Lynette and KimberBree come from nowhere to gossip with Gabrielle and Susan. Lynette isn't surprised that Paul is "playing it close to the vest." He knows they're on to him. KimberBree exposits that Zack said that Mary Alice killed herself because of something he did. I would kill someone to get my hands on her hot argyle sweater. Susan really wants to track Zack down: "It's the only way we'll know the truth." KimberBree can't image Zack doing anything that bad. Gabrielle reminds her of ChristmasGate, and says that "the kid's obviously troubled in some way." Everyone stares at everyone for like a really long time.
Meanwhile, over at Silvercrest Loony Bin For Kids Being Held Against Their Wills, some random doctor tells Creepy Paul that poor little Zack has severe depression, borderline personality disorder, and a real bad haircut. He's "a deeply troubled young man." Creepy Paul says he knows this: "What are you giving him?" "Anti-depressants and a mood stabilizer." But they need to start therapy. Creepy Pail is all, "No. No thanks. No therapy. None for us." The doctor points out that they can't just medicate him forever. "Forget the Freud and stick with the drugs," Creepy Paul says. Hey, that's my motto. "No new treatments without my permission," he says, and stomps off. I am so sure.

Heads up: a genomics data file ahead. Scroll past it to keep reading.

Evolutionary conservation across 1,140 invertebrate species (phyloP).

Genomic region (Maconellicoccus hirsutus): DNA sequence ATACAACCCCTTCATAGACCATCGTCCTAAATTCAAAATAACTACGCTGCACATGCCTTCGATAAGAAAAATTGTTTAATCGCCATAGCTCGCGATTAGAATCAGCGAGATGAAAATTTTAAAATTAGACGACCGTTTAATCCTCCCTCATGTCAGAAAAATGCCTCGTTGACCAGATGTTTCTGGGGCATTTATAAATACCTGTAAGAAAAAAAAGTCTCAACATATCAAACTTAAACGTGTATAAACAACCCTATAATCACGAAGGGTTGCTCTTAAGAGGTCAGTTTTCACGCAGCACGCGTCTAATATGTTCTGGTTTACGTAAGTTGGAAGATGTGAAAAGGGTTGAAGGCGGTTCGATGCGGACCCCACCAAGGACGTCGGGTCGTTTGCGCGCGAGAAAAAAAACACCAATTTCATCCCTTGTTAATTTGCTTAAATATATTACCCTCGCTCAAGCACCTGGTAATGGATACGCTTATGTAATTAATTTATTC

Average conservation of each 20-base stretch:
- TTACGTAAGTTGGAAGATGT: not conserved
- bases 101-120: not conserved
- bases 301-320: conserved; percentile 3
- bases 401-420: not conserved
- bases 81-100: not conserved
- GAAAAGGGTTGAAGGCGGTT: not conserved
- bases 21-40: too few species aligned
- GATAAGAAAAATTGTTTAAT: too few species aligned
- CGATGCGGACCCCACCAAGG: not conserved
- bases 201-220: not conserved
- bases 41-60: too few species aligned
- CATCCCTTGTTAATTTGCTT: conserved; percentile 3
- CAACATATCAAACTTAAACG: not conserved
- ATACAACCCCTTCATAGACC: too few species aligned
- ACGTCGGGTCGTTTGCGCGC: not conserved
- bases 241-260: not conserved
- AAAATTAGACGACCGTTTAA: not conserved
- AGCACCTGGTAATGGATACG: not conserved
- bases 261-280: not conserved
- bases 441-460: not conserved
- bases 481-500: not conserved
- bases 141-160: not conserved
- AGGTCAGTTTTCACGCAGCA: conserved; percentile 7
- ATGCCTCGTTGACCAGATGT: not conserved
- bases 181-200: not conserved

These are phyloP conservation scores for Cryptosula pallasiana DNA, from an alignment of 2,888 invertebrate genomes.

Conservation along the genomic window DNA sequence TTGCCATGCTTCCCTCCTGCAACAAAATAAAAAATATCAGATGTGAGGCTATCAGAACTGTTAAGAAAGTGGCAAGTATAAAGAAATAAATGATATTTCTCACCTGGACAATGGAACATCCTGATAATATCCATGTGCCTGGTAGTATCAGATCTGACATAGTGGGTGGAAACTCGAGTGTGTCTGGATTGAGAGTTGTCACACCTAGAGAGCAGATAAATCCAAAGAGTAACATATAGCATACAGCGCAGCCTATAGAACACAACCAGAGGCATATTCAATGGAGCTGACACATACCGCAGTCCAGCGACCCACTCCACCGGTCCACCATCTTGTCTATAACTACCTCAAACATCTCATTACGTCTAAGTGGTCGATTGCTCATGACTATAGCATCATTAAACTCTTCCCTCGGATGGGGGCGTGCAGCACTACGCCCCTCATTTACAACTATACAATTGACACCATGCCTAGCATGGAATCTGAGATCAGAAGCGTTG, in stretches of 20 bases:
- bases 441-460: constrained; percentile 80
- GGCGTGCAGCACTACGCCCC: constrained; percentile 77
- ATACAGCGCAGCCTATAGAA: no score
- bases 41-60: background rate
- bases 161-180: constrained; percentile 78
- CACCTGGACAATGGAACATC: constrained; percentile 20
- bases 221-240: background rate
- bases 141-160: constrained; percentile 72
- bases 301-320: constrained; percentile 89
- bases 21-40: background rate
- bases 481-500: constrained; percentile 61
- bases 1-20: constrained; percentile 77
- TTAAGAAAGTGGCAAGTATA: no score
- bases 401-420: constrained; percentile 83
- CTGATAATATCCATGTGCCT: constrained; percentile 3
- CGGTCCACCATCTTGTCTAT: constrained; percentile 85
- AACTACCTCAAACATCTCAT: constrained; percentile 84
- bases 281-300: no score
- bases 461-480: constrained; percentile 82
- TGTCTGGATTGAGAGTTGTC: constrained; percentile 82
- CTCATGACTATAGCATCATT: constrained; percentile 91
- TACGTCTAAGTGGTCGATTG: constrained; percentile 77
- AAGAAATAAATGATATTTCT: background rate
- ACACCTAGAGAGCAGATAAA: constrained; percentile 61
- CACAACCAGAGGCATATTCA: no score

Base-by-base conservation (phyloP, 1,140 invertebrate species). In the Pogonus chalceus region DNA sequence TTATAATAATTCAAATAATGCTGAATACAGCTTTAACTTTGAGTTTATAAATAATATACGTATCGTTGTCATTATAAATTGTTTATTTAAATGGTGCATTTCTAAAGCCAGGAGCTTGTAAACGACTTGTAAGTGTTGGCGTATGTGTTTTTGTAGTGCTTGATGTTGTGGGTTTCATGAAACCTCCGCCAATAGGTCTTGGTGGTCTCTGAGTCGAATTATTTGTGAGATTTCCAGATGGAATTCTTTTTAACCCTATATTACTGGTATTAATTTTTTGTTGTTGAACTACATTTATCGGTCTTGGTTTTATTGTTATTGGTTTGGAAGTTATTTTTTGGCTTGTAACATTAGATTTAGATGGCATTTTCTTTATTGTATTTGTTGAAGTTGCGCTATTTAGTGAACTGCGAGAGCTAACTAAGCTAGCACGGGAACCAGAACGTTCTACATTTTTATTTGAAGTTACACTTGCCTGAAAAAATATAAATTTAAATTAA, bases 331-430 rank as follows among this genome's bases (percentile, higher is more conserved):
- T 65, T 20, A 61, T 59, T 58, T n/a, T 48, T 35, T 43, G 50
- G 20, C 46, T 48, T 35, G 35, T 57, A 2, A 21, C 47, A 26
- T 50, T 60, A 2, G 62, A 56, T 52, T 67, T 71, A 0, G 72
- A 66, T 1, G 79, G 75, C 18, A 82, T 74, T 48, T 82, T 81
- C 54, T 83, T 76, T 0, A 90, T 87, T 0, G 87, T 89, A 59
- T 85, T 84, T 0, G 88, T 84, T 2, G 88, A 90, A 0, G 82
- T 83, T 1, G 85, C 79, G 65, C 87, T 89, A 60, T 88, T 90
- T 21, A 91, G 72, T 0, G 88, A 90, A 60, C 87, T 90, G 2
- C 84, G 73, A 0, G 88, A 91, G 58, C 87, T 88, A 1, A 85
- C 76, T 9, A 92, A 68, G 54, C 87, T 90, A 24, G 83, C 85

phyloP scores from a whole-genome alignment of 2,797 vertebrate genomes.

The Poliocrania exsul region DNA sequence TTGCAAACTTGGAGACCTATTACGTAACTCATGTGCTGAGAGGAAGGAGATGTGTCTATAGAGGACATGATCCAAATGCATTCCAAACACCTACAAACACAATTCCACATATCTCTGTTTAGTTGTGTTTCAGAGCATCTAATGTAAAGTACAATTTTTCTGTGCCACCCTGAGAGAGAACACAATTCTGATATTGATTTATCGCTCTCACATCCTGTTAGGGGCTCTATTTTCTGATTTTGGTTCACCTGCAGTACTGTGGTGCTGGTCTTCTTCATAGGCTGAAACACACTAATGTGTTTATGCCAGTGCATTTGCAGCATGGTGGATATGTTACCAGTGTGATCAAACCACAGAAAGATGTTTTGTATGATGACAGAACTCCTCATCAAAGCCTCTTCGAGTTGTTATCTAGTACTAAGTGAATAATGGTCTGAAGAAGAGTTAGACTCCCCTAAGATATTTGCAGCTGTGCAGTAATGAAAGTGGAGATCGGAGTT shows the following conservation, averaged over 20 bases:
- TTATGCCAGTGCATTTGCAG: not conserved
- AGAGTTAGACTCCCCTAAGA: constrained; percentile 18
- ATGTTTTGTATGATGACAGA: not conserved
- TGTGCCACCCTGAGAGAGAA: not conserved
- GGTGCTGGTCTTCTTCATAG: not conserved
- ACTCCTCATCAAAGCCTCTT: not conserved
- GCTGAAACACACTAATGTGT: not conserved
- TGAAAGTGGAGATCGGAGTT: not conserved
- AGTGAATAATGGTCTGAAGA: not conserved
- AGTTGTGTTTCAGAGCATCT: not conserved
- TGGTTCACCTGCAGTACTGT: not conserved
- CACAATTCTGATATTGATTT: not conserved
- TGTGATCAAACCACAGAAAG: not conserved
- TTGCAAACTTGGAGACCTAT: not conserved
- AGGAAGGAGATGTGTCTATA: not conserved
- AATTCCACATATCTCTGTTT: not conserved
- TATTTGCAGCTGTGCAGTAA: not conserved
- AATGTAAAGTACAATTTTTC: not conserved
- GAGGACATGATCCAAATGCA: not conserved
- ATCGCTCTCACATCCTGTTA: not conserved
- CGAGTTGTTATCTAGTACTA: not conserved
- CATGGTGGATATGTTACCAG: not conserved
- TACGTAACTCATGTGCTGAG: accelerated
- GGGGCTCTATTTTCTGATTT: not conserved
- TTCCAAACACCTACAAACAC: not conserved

Lynette is over at Posh Academy, attending a parent meeting for a production of Little Red Riding Hood, in which Polio and Pertussis are playing oak trees. She there meets her nemesis for the episode, "the amazing Maisy Gibbons," played with great Alpha Mom aplomb by Sharon Lawrence. Maisy announces that she feels that the actual ending of the play is just too violent. She thinks killing the Big Bad Wolf sends the wrong message to kids: "We believe that animals should only be euthanized as a last resort." Lynette shots all the rest of the Stepfords an "are you fucking kidding me?" face, but they all just look brainwashed and uncomfortable. Lynette points out that the wolf did eat Red's grandma. He's a threat to society. Everyone else stares straight ahead. Maisy actually uses the line, "And you are?" When she finds out that Lynette is just taking tickets on the night of the performance, she suggests that Lynette leave the creative suggestions to the moms who are doing "the heavy lifting." Lynette is all insulted and crabby.